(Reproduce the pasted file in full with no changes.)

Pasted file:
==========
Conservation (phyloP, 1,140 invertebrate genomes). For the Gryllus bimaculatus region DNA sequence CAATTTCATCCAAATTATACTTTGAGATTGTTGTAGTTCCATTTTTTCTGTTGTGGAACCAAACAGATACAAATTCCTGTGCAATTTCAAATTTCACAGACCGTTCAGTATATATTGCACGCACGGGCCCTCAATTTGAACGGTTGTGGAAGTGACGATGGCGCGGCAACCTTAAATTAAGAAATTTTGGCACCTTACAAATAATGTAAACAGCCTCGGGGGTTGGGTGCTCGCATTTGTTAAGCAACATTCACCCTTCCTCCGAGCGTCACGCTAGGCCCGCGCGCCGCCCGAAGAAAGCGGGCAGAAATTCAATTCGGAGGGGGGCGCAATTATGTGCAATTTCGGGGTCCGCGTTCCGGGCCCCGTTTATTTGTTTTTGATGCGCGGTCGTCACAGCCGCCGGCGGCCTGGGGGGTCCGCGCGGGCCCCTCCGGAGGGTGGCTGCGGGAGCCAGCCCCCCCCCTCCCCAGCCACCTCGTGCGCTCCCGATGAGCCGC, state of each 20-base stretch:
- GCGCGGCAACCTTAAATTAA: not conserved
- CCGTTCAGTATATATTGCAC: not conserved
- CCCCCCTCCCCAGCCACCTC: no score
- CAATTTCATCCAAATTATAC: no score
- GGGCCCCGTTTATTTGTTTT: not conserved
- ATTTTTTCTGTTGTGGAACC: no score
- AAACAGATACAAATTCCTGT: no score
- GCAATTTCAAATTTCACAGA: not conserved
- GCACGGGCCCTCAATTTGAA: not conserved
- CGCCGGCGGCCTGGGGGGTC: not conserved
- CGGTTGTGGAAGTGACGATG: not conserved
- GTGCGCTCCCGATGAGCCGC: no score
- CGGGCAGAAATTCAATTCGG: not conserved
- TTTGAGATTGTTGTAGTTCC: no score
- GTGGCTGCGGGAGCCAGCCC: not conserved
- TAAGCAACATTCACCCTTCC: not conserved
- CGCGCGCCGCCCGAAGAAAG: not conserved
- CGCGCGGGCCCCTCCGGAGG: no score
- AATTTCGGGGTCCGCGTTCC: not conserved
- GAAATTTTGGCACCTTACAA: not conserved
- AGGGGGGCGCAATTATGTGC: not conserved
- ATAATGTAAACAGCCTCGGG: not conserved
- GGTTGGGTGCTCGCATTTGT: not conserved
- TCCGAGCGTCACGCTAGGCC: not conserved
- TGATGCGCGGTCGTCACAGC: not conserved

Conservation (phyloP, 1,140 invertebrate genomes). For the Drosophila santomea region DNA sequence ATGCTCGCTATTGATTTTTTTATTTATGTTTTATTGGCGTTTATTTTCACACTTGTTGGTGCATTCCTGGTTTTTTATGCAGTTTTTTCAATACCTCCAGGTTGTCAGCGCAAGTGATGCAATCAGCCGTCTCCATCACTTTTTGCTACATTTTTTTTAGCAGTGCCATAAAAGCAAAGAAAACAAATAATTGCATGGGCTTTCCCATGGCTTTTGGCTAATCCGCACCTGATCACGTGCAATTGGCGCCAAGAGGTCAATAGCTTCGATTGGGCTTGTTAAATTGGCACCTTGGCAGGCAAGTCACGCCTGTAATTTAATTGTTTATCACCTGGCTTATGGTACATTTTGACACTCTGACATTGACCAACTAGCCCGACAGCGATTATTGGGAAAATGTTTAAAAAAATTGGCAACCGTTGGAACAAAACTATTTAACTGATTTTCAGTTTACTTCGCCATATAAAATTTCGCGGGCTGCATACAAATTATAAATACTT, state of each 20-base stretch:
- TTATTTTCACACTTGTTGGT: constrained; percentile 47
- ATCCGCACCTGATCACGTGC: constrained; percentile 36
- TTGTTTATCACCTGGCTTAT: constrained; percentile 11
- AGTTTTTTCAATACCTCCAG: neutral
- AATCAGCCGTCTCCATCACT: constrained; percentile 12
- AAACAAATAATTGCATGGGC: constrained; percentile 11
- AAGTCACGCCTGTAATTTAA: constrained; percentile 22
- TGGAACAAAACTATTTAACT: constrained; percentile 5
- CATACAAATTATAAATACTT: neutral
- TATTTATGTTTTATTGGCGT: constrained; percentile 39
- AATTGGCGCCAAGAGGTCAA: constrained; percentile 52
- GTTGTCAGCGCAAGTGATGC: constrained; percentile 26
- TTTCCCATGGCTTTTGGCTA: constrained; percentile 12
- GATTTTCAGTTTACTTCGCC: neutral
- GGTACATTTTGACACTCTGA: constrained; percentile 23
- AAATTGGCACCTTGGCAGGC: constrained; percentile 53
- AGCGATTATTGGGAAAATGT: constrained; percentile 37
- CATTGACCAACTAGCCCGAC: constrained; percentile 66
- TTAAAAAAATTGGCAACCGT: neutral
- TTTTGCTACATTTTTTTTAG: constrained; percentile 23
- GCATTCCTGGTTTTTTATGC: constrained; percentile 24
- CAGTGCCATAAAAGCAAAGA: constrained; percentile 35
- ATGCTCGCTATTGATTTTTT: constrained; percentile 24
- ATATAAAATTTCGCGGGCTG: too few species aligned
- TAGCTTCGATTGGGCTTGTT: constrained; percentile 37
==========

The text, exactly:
Conservation (phyloP, 1,140 invertebrate genomes). For the Gryllus bimaculatus region DNA sequence CAATTTCATCCAAATTATACTTTGAGATTGTTGTAGTTCCATTTTTTCTGTTGTGGAACCAAACAGATACAAATTCCTGTGCAATTTCAAATTTCACAGACCGTTCAGTATATATTGCACGCACGGGCCCTCAATTTGAACGGTTGTGGAAGTGACGATGGCGCGGCAACCTTAAATTAAGAAATTTTGGCACCTTACAAATAATGTAAACAGCCTCGGGGGTTGGGTGCTCGCATTTGTTAAGCAACATTCACCCTTCCTCCGAGCGTCACGCTAGGCCCGCGCGCCGCCCGAAGAAAGCGGGCAGAAATTCAATTCGGAGGGGGGCGCAATTATGTGCAATTTCGGGGTCCGCGTTCCGGGCCCCGTTTATTTGTTTTTGATGCGCGGTCGTCACAGCCGCCGGCGGCCTGGGGGGTCCGCGCGGGCCCCTCCGGAGGGTGGCTGCGGGAGCCAGCCCCCCCCCTCCCCAGCCACCTCGTGCGCTCCCGATGAGCCGC, state of each 20-base stretch:
- GCGCGGCAACCTTAAATTAA: not conserved
- CCGTTCAGTATATATTGCAC: not conserved
- CCCCCCTCCCCAGCCACCTC: no score
- CAATTTCATCCAAATTATAC: no score
- GGGCCCCGTTTATTTGTTTT: not conserved
- ATTTTTTCTGTTGTGGAACC: no score
- AAACAGATACAAATTCCTGT: no score
- GCAATTTCAAATTTCACAGA: not conserved
- GCACGGGCCCTCAATTTGAA: not conserved
- CGCCGGCGGCCTGGGGGGTC: not conserved
- CGGTTGTGGAAGTGACGATG: not conserved
- GTGCGCTCCCGATGAGCCGC: no score
- CGGGCAGAAATTCAATTCGG: not conserved
- TTTGAGATTGTTGTAGTTCC: no score
- GTGGCTGCGGGAGCCAGCCC: not conserved
- TAAGCAACATTCACCCTTCC: not conserved
- CGCGCGCCGCCCGAAGAAAG: not conserved
- CGCGCGGGCCCCTCCGGAGG: no score
- AATTTCGGGGTCCGCGTTCC: not conserved
- GAAATTTTGGCACCTTACAA: not conserved
- AGGGGGGCGCAATTATGTGC: not conserved
- ATAATGTAAACAGCCTCGGG: not conserved
- GGTTGGGTGCTCGCATTTGT: not conserved
- TCCGAGCGTCACGCTAGGCC: not conserved
- TGATGCGCGGTCGTCACAGC: not conserved

Conservation (phyloP, 1,140 invertebrate genomes). For the Drosophila santomea region DNA sequence ATGCTCGCTATTGATTTTTTTATTTATGTTTTATTGGCGTTTATTTTCACACTTGTTGGTGCATTCCTGGTTTTTTATGCAGTTTTTTCAATACCTCCAGGTTGTCAGCGCAAGTGATGCAATCAGCCGTCTCCATCACTTTTTGCTACATTTTTTTTAGCAGTGCCATAAAAGCAAAGAAAACAAATAATTGCATGGGCTTTCCCATGGCTTTTGGCTAATCCGCACCTGATCACGTGCAATTGGCGCCAAGAGGTCAATAGCTTCGATTGGGCTTGTTAAATTGGCACCTTGGCAGGCAAGTCACGCCTGTAATTTAATTGTTTATCACCTGGCTTATGGTACATTTTGACACTCTGACATTGACCAACTAGCCCGACAGCGATTATTGGGAAAATGTTTAAAAAAATTGGCAACCGTTGGAACAAAACTATTTAACTGATTTTCAGTTTACTTCGCCATATAAAATTTCGCGGGCTGCATACAAATTATAAATACTT, state of each 20-base stretch:
- TTATTTTCACACTTGTTGGT: constrained; percentile 47
- ATCCGCACCTGATCACGTGC: constrained; percentile 36
- TTGTTTATCACCTGGCTTAT: constrained; percentile 11
- AGTTTTTTCAATACCTCCAG: neutral
- AATCAGCCGTCTCCATCACT: constrained; percentile 12
- AAACAAATAATTGCATGGGC: constrained; percentile 11
- AAGTCACGCCTGTAATTTAA: constrained; percentile 22
- TGGAACAAAACTATTTAACT: constrained; percentile 5
- CATACAAATTATAAATACTT: neutral
- TATTTATGTTTTATTGGCGT: constrained; percentile 39
- AATTGGCGCCAAGAGGTCAA: constrained; percentile 52
- GTTGTCAGCGCAAGTGATGC: constrained; percentile 26
- TTTCCCATGGCTTTTGGCTA: constrained; percentile 12
- GATTTTCAGTTTACTTCGCC: neutral
- GGTACATTTTGACACTCTGA: constrained; percentile 23
- AAATTGGCACCTTGGCAGGC: constrained; percentile 53
- AGCGATTATTGGGAAAATGT: constrained; percentile 37
- CATTGACCAACTAGCCCGAC: constrained; percentile 66
- TTAAAAAAATTGGCAACCGT: neutral
- TTTTGCTACATTTTTTTTAG: constrained; percentile 23
- GCATTCCTGGTTTTTTATGC: constrained; percentile 24
- CAGTGCCATAAAAGCAAAGA: constrained; percentile 35
- ATGCTCGCTATTGATTTTTT: constrained; percentile 24
- ATATAAAATTTCGCGGGCTG: too few species aligned
- TAGCTTCGATTGGGCTTGTT: constrained; percentile 37